They come and their names are called,they go, to see the anesthetist

People come.A couple with a young girl

He is angry or upset, frustrated or worried.His brow furrowed like the earth on an autumnal day.

His wife sits with their daughter on her lap, hoping, wishing.Worried.

Another man, heart tattoo on his sleeve, reads the pamphlet and thinks of death.His neck is red from the sun or from smoking or drinking too much. Or just stress.

Another woman, wheeling herself in on her walker.She’s lost and needs the toilet. “Its under the stairs” She wheels herself off to that destination, hoping her turn won’t be taken by another patient.

More people come and go, time drags on and the afternoon heat becomes stifling. The clock seems to move backwards, on the wall are posters with health messages and information, as well as the “no smoking” , “no mobile phones” and “no praying” messages.I made that last one up!

An elderly couple arrive, hunched and ragged.

She has silver shoes,white beret and a striped top. Quite jazzy!

She’s dressed for the 60’s though she’s over 80. I imagine her, dancing those nights away.

Her arms wrinkled, baggy and spotted with age, nails yellowing and teeth turned brown.

The skin on her throat and chest looks like scales on a crocodile.

Her husband sits, tired. He’s bald and hot, worried perhaps.Alive, together. How long now till we see the doctor? How long now till we see the undertaker? How long till the next glaciation?

Then a couple come in , close, holding hands. They sit, huddled or cuddled in the corner. Feet entwined as they read those magazines.

Another elderly man with a cane comes in. He sits and shakes his head.The door opens, closes. Ill people come and go

Here, people say “Hello everyone” as they enter and “Goodbye ” or “Good evening” when they leave, but in between there is silence, like in a toilet or elevator or even in church.

People try to whisper, but age defies their hearing and they speak, but softly. We pretend we can’t hear.Those mumbled words.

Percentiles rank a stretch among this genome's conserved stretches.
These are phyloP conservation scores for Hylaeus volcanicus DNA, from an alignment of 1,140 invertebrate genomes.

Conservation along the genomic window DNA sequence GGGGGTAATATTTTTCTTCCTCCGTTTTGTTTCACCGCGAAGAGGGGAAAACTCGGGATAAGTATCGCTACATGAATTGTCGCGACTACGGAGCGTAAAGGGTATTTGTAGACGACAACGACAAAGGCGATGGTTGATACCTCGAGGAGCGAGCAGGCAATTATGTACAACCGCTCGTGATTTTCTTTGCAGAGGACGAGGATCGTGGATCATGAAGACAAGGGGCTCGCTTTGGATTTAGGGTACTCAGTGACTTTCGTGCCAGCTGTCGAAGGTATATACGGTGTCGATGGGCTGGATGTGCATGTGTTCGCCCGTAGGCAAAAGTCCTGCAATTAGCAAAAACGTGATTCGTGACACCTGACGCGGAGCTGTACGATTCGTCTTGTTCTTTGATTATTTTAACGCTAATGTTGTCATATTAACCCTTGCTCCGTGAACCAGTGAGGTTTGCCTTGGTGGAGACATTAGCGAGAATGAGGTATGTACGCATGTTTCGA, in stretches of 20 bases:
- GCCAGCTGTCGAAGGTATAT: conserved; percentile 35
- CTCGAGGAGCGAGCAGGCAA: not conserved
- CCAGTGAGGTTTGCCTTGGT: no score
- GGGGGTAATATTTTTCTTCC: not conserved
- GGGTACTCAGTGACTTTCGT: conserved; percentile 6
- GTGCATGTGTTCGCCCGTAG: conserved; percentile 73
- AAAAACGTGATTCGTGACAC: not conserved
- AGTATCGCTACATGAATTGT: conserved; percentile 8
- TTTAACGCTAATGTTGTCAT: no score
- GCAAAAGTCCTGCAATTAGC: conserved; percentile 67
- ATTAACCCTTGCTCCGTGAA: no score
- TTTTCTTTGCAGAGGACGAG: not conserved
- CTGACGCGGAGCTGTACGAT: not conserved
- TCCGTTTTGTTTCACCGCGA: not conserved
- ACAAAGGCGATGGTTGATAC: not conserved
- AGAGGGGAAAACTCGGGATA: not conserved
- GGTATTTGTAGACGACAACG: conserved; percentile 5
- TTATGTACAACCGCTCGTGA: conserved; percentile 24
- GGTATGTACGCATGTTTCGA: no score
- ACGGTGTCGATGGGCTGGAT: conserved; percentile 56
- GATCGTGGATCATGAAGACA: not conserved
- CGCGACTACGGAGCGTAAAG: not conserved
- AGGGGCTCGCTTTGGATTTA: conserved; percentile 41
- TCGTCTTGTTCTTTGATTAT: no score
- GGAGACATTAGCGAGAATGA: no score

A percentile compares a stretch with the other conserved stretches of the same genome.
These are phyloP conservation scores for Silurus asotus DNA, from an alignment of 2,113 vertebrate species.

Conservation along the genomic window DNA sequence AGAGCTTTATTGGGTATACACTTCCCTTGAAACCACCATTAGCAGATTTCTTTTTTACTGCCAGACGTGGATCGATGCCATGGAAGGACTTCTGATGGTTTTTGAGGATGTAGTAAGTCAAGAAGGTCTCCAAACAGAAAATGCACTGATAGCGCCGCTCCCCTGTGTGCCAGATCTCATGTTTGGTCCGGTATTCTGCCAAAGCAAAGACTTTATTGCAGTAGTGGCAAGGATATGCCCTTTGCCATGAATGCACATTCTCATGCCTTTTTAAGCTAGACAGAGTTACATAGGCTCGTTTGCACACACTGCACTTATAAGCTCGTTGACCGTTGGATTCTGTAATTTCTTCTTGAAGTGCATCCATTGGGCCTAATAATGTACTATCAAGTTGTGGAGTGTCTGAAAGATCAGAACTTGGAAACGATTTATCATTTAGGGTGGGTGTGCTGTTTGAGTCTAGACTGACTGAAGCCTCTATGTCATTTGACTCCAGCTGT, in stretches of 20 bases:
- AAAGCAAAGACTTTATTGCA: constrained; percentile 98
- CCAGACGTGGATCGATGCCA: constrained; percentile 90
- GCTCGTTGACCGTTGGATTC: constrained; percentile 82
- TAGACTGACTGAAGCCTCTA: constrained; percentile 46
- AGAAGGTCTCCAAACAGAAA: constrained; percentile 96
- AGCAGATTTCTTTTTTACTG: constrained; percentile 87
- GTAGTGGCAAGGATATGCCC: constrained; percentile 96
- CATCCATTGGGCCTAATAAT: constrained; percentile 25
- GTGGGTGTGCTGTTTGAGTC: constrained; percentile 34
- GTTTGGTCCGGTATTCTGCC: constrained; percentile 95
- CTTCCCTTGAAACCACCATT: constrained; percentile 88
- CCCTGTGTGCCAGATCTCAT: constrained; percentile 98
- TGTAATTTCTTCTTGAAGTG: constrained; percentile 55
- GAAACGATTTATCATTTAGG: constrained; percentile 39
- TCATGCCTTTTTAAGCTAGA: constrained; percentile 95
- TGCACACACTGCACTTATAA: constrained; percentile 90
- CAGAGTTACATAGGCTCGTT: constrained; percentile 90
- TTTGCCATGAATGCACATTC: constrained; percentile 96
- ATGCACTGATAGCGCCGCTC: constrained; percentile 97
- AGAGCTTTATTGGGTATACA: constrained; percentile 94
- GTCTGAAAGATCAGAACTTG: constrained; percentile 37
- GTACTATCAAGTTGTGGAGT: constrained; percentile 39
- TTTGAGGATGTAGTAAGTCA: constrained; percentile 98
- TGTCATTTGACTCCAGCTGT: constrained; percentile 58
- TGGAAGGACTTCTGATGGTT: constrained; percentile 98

People pick up those dog eared magazines from 1970, with the crosswords already done.They put them down, having wiped their bogies, and leave them, drying in the sunlight that drifts in through the closed windows, frying slowly in the baking summer heat. The pages curling, yellowing, decaying.In the shafts of sunlight the dust dances, trying to remind us of our destiny.

Where these people will go after I don’t know, and what illness they have is a mystery to me. We are all seeing the anesthetist, which means all of us will have surgery of some sort.

Finally the door opens and the Dr calls my name. But as usual he can’t pronounce it correctly so I stand and check the folder and tell him that it’s me. He’s fed up, as he’s seen many patients , working on the production line. He’s lost sight of our humanity, and perhaps even his. He has no joy in his job, and wants to go home.

People have become a blur for him as his office is cramped and hot, and he has a waiting room full of people , some without appointments as illness isn’t something that we plan. He moans about the computer, about his secretary who hasn’t kept the files up to date, about me.

I tell him ‘We are all human” and he replies, in an Orwellian way, that “Some of us are more human than others”. All animals are equal, but some are more equal than others.I blink, tell him “Perhaps they need training or time”, and he just reads the folder and ushers me out.

Before I saw the anesthetist, I saw the surgeon for the vein operation. He was full of joy, passion, knowledge and put me at ease, relaxed yet professional. His office is clean, airy, cool and relaxed. He has time to chat, to joke, and even to telephone the dialysis centre and check out the scenarios.The contrast between the two is remarkable, the conditions of work very different.

The anesthetist hasn’t eaten, and orders a sandwich from the secretary, he doesn’t care what flavour. “I eat to live, take no pleasure”. A rare attitude in France, where food is culture.

Quick fire questions and bundle me out of the office. Pressure means that barely have I sat down, the questions are spurted, no breaking the ice here. He has by folder and as its the 4th surgery in 3 months, he’s sick of the sight of me.